Gender Representation in Film Gender is a significant reflection in development. Through it we can analyze how social norms and power structures influence on the lives and opportunities accessible to different groups of men and women. Gender analysis explores the way power is distributed between women and men, how it function, who uses it and for what reasons.In contrast to men, women control less both economical and political resources, such as property, employment and traditional positions of authority. This uneven distribution of gender relation of power is also represented in the media. Media, as a framework for interpretation and a message in the contemporary society, can have an imperative role in promoting or even obstructing gender equality, both within the working environment and in the representation of women and men. Women and men are often stereotyped and depicted unevenly by the media. Women and girls are positioned in underprivileged situations, for instance in passive and submissive roles whereas men and boys are portrayed to be more possessive in their occupations and more probable to thrive. According to Ferguson, the majority of female characters in the mass media â€Å"holds and uses private power as wives, mothers, partners† (Ferguson, 1990). Accordingly, traditional gender roles and power relations have been profoundly internalized in public’s sub consciousness through the mass media which limit the progress of both human personalities and social equality. Visual images especially, are arranged in a way that have the power to stir beyo nd the entertainment and evoke emotional responses by having a immense influence on our state of mind (Alcolaea -Bangas, 2008). As Berger (1992) pointed out â€Å"‘Like fish, we â€Å"swim† in a sea of images, and these images help shape our perceptions of the world and of ourselves†. An essential derivate of visual images are films which are adhered images together in order to create a story that transmit certain ideologies or ideas and has an impact in peoples lives. As Gerald Mast, a film scholar, affirmed, â€Å"there are fewer cultural products more influential in contemporary life than films†. Thus, those ideologies also shape our everyday perception of women. According to Dutt, Hollywood films’ portrayal of women sticked to the patriarchal structures, but later on, have veiled these messages under the faà §ade of female empowerment and independence (Dutt, 2014). According to many criticism power is at the central of a patriarchial society. Foss describes patriarchy as â€Å" a system of power relations in which men dominate women so that women’s interest are subordinates to those of man and they view themselves as inferior to men† (Foss, 1989). The portray of women can be seen in the way of how a film is constructed. Male charac ters play an active role and are shown as mentally and physically powerful. They are dominant guardians looking to â€Å"gaze† at women. On the other hand women are passive, dependent and in need for support. Furthermore a major criticism from feminist perspective has been towards the â€Å"male gaze†. Laura Mulvey used this concept to show the gender power assymety in film. Mulvey states that female are objectified in film because heterosexual men are in control of the camera. Thus, the man becomes as the dominant power inside the created film fantasy. The woman is submissive to the active gaze from the man. The use scopophylia, sexual satisfaction through viewing, to communicate adds an element of patriarchal system and it is regularly viewed in iIIusionistic narrative film (Mulvey, 1989). A very controversial representation of women can be traced in the early beginning of Hollywood era. Film Noir, is a term which is used to describe Hollywood crime dramas in 40’s and 50’s with cynical attidues and sexual motivations. During these era the concept of femme fatale flourished. The archetypal femme fatale of film noir use her sexual attractiveness and merciless manipulation to trick men in order to achieve power, money, or independence, or all of them at the same time (filmnoirstudies, 2008). Femme fatale refuses the conventional roles of devoted wife and cautious mother that mainstream society set down for women, and in the end her disobedience of social norms leads to her own distruction and the destruction of the men who are attracted to her (filmnoirstudies, 2008). Film noirs depiction of the femme fatale, according to film noir studies, aims to sustain the actual social order and especially its strictly defined gender roles by creating the powerful, inde pendent woman, only in the end to penalize her. Later during the period of 70’s and 80’s, in Hollywood, we had the muscle obsession. Blockbusters such as Rambo, Terminator, Leathal Weapon were produced where masculinity was over displayed. A dominant ideology of that time were the masculinist figure of gender that characterizes masculinity regarding the male warriorwith the attributes of great strenght, effective use of force, and military bravery as the main expressions. As Susan Bordo articulated ‘†¦muscles have mainly symbolized and maintain to symbolize masculine power as physical potency, regularly operating as a means of coding the naturalness of sexual difference. (Bordo, n.d). Genres as well assist in preserving stereotypes in cinema (Gledhill, 2012). For example, war, action, spy films are considered male film genres, and romantic, comedy film are female genres with a female protagonist. However, in the 90’s we saw the surfacing of some female actions heroes defined by a quality of â€Å"m asculinity†. Sigourney Weaver in Aliens, confronted those cultural norms. She was putted as Judith Butler would call a â€Å"gender performance† where she was required to perform the stereotypical â€Å"masculinity† as a strong and dominant warrior. Tasker (1998) articulates this â€Å"as an enactment of a muscular masculinity involving a display of power and strength over the body of the female performer† (Tasker, 1998). Nowadays, referring to Dutt, in most of the films women are obliged to incorporate everything. They must be tough and aggressive but also beautiful and sexy. This is the â€Å"empowered† woman of corporate consumer society’ (Dutt, 2014). For example in the film â€Å"The Devil Wears Prada†, women and power are main themes throughout the film. Female power relationships examined in the film shows how women exercise power effectively to race in the world of business. The film is a good illustration which shows how a women shatter through traditional gender stereo-types and exercise a leadership type associated with masculinity. The protagonist Miranda Priestley, is depicted as a powerful women often associated as the â€Å"devil† boss who is ruthless, demanding and very hard hard to please. The film prehending the way gender relations with leadership is practiced in the work-place. On the other hand, Juno, an independent non-Hollywood film gives a more realistic representation of women’s. The film is about a young girl who becomes pregnant during the high-school by his teen boy-friend. According to Dutt her character signify an rising cultural formulation of girl hood that have as a attribute independence and strength (Dutt, 2014). Juno is someone who is unconventional and indifferent with her appearance. She doesn’t care what others think of her and takes the decisions for herself. For instance, she doesn’t listen to her mother and boyfriend and decides to keep the baby. As Dutt points out, her agency marks a considerable progression for female portrayals in films. She embodies the ‘visual characterization of newly emerging constructions of girls that fuse particular aspects of traditional â€Å"femininity† and â€Å"masculinity†Ã¢â‚¬â„¢(Dutt, 2014). References Alcolea-Banegas, J. (2008). Visual Arguments in Film.Argumentation, 23(2), pp.259-275. Berger, A. (1991). Seeing Is Believing: An Introduction to Visual Communication.The Journal of Aesthetics and Art Criticism, 49(1), p.101. Bordo, S. (1999).The male body. New York: Farrar, Straus and Giroux. Dutt, R. (2014).Behind the curtain: women’s representations in contemporary Hollywood. MSC. London School of Economics. Ferguson, M. (1990). Images of power and the feminist fallacy.Critical Studies in Mass Communication, 7(3), pp.215-230. Filmnoirstudies.com, (2008).Film Noir’s Progressive Portrayal of Women – A Film Noir Studies Essay. [online] Available at: http://www.filmnoirstudies.com/essays/progressive.asp [Accessed 12 Mar. 2015]. Foss, S. (1989).Rhetorical criticism. Prospect Heights, Ill.: Waveland Press. Mast, G. (n.d.).How to watch movies intellegently. [online] Bluffton.edu. Available at: http://www.bluffton.edu/~mastg/Watchingmovies.htm [Accessed 10 Mar. 2015]. Mulvey, L. (1989).Visual and other pleasures. Bloomington: Indiana University Press. Tasker, Y. (2002).Working girls. London: Routledge.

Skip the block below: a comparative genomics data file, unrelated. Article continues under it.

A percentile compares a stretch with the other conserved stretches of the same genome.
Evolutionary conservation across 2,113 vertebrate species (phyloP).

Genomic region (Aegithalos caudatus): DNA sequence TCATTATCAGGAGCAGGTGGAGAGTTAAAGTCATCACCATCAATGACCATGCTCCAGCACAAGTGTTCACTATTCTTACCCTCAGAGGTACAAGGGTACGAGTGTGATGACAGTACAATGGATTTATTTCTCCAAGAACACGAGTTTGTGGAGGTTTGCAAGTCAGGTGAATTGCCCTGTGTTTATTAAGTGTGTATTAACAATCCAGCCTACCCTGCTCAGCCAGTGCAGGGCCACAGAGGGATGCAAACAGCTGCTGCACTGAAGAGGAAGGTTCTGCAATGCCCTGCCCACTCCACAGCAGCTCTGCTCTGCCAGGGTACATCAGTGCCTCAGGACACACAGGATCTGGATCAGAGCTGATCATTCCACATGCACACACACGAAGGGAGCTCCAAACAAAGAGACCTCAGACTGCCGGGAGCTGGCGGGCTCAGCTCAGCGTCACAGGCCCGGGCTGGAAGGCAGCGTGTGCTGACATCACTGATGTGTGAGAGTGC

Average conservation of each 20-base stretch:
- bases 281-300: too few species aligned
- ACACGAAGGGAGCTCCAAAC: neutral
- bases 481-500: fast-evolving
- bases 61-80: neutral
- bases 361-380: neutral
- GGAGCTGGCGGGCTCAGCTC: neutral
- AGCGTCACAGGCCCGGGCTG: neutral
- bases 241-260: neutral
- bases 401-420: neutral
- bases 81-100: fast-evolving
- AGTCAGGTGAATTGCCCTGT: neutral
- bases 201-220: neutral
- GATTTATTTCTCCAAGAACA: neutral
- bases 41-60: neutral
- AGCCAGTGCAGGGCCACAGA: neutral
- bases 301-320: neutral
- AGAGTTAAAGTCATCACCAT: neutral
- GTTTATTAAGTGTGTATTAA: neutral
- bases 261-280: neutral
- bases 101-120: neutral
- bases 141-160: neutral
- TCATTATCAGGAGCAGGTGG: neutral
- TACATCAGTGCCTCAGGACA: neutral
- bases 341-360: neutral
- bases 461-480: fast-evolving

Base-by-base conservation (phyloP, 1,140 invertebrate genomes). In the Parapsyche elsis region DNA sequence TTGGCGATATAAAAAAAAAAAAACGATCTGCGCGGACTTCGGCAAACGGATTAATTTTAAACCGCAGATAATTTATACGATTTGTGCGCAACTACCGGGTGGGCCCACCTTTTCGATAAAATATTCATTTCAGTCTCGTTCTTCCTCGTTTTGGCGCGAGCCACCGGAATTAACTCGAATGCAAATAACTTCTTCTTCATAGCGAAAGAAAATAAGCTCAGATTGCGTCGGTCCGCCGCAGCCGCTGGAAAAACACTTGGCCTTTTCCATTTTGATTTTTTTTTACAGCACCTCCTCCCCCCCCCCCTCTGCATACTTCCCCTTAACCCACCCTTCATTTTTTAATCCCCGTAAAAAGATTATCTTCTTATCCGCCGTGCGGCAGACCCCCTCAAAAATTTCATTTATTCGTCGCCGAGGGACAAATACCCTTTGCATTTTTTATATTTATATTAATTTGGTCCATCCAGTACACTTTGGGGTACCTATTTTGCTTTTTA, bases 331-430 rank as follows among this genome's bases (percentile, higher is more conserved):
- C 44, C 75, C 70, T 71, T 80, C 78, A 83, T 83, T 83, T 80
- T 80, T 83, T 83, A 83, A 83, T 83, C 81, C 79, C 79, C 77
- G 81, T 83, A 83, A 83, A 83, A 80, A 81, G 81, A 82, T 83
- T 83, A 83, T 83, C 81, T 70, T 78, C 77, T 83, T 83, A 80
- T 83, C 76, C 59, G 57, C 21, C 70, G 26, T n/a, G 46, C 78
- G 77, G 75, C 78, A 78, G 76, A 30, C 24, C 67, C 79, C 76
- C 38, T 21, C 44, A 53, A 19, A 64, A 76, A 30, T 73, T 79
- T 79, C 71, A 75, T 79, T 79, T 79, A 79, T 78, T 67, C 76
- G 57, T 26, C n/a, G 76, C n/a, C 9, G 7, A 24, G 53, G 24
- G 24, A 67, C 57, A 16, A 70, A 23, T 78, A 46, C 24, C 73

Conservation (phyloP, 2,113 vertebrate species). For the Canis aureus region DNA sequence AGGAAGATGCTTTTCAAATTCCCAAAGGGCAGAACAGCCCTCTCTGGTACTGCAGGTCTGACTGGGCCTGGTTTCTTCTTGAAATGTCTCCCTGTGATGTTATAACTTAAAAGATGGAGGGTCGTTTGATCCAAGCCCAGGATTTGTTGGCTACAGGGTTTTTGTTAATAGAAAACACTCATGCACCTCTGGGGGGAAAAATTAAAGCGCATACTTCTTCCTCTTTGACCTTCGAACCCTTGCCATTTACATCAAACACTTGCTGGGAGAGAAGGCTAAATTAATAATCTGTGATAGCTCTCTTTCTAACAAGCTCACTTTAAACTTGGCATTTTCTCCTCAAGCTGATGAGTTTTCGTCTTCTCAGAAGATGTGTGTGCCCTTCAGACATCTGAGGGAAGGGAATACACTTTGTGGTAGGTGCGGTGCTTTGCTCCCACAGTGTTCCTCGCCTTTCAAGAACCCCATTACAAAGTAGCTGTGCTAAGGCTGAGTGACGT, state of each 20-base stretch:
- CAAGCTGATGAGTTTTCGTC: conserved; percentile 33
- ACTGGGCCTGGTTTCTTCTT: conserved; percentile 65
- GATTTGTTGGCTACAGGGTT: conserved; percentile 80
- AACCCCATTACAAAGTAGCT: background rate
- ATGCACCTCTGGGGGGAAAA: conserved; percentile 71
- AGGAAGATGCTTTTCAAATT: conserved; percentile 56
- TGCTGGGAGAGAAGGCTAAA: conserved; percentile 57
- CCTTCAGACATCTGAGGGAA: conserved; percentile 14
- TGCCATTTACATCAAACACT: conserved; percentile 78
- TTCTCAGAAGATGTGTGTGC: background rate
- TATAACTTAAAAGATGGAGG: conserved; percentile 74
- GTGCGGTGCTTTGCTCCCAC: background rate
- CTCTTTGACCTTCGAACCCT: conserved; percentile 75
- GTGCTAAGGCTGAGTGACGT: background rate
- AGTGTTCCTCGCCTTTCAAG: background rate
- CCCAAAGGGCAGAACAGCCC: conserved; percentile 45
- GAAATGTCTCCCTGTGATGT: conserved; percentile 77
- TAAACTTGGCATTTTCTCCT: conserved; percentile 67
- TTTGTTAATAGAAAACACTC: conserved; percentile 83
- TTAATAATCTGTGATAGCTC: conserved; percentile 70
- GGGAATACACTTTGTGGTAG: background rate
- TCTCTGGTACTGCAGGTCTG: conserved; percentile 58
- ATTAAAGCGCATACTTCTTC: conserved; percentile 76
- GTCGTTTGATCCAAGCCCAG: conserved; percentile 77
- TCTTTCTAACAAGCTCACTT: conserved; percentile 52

Saturday, January 18, 2020